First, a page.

Trotsky was a hero to some, a ruthless demon to others. To Stalin, he was such a threat that he warranted murder by pickax. This polarizing figure set up a world conflict that lasted through the twentieth century, and in Trotsky: A Graphic Biography, the renowned comic artist Rick Geary uses his distinct style to depict the stark reality of the man and his times. Trotsky's life becomes a guide to the creation of the Soviet Union, the horrors of World War I, and the establishment of international communism as he, Lenin, and their fellow Bolsheviks rise from persecution and a life underground to the height of political power. Ranging from his boyhood in the Ukraine to his fallout with Stalin and his moonlight romance with Frida Kahlo, Trotsky is a stunning look at one of the twentieth century's most important thinkers and the far-reaching political trends that he launched.
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Rick Geary is an award-winning cartoonist and illustrator. His most recent projects include J. Edgar Hoover: A Graphic Biography (H&W, 2008) and his continuing graphic series, A Treasury of Victorian Murder and A Treasury of XXth Century Murder.From Publishers Weekly:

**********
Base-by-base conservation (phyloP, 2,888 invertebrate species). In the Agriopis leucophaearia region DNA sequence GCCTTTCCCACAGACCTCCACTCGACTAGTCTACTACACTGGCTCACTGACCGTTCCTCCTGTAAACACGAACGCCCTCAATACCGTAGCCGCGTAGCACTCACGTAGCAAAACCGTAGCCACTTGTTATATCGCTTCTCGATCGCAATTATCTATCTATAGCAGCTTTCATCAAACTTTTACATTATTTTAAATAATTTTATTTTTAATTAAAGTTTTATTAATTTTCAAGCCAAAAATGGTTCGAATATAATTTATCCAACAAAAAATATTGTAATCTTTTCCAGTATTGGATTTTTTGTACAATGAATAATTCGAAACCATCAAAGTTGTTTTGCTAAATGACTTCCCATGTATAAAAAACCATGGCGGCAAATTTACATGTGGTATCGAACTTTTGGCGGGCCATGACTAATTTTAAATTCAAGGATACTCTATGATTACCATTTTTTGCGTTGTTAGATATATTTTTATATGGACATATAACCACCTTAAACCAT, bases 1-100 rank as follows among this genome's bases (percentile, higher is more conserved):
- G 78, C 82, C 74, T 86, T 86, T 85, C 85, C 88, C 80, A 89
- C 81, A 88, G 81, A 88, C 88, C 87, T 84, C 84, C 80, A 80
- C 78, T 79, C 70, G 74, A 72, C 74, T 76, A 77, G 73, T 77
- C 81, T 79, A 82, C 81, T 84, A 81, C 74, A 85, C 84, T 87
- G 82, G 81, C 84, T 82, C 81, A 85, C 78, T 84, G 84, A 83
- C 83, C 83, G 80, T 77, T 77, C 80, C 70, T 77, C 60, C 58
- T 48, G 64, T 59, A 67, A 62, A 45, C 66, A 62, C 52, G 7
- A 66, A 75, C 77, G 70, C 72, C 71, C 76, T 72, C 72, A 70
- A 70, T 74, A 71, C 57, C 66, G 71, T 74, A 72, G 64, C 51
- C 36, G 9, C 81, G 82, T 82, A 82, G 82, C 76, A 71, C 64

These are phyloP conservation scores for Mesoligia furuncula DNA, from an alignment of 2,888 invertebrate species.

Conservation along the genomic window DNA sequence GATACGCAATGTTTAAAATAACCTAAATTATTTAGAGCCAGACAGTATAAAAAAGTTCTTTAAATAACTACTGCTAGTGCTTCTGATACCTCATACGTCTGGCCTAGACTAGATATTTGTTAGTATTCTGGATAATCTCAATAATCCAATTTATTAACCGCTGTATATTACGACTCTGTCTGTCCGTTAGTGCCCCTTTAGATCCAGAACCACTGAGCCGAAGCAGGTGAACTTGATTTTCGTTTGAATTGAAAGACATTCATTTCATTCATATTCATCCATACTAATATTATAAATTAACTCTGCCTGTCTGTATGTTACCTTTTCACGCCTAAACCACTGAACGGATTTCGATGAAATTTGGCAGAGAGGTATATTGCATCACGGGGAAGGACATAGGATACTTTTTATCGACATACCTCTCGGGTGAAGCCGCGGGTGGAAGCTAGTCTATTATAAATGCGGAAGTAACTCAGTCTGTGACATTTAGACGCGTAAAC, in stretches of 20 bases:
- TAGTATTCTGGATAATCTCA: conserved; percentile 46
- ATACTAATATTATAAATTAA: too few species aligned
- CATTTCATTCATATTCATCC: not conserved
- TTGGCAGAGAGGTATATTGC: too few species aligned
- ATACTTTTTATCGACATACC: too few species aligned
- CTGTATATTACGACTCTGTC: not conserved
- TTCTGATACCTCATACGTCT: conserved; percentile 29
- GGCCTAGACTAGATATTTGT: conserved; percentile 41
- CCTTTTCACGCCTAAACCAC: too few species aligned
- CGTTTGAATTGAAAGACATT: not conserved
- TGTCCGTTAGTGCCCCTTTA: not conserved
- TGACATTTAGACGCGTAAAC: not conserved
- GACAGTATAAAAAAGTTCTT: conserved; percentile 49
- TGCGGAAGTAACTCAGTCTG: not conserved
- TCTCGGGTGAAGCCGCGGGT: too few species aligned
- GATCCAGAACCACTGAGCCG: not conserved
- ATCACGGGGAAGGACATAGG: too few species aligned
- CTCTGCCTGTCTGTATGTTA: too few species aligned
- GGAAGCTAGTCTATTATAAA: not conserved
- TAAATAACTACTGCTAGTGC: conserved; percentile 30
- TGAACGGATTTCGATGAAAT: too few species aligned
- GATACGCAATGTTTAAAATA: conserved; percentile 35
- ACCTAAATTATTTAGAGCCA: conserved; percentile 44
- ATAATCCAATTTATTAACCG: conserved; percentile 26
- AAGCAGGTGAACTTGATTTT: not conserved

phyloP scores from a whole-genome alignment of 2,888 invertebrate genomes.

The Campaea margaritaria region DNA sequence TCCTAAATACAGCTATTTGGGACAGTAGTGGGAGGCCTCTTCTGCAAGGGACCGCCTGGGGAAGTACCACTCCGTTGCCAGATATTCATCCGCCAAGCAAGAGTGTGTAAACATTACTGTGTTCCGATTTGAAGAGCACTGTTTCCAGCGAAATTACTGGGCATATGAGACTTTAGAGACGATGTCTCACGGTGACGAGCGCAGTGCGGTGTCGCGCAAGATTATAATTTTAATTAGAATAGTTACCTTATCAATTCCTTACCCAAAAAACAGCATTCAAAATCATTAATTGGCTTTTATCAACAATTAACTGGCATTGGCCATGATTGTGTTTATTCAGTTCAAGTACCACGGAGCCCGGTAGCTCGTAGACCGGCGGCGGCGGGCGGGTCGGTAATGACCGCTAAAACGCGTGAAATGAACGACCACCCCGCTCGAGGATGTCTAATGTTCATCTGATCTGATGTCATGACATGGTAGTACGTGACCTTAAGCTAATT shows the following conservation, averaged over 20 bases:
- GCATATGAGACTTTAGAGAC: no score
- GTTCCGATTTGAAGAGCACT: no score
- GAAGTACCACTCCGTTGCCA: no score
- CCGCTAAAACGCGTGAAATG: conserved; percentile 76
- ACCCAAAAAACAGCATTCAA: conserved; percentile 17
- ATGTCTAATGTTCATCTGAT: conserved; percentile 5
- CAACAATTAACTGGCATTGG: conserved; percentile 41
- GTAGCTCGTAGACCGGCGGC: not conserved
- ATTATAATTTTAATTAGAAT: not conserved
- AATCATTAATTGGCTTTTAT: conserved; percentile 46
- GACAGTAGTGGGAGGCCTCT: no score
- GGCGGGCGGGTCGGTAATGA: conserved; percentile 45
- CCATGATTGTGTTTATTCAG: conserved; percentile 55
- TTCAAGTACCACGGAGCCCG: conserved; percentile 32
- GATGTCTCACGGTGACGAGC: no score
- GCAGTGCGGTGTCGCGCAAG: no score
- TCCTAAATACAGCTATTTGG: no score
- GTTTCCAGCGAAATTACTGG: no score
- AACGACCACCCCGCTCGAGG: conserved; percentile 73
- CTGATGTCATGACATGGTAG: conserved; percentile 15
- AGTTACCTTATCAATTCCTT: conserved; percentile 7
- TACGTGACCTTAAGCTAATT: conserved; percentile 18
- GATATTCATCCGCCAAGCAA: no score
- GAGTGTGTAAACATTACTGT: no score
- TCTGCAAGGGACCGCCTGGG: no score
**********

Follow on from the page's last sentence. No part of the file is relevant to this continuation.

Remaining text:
A principle architect and hero of the Russian Revolution, then a pariah and exile under Stalin, Leon Trotsky, born Lev Davidovich Bronstein, is a perpetually controversial figure, which makes the tameness of this graphic biography so disconcerting. Geary does a good job treating a touchy subject objectively, but that objectivity is detrimental in the long run: there is no context or commentary, no point of view, and while none of the facts and philosophies behind the Russian revolution are hidden, it is all relatively passionless. The text is basically a verbose time line, reinforcing the feeling that this book is a sort of supplement for some unseen history textbook. The primary customers for this book will be Geary's fans, and they won't be disappointed. Best known for his ongoing series of graphic novels looking at famed murders, here he recreates Russia of the period in his own distinct style. It's instantly recognizable while never distracting; detailed, but not cluttered. Occasional flights of fancy, like his portraits of Trotsky done in the style of negative and positive propaganda posters, are wonderful, and the book suffers from not having more like them. (Sept.)
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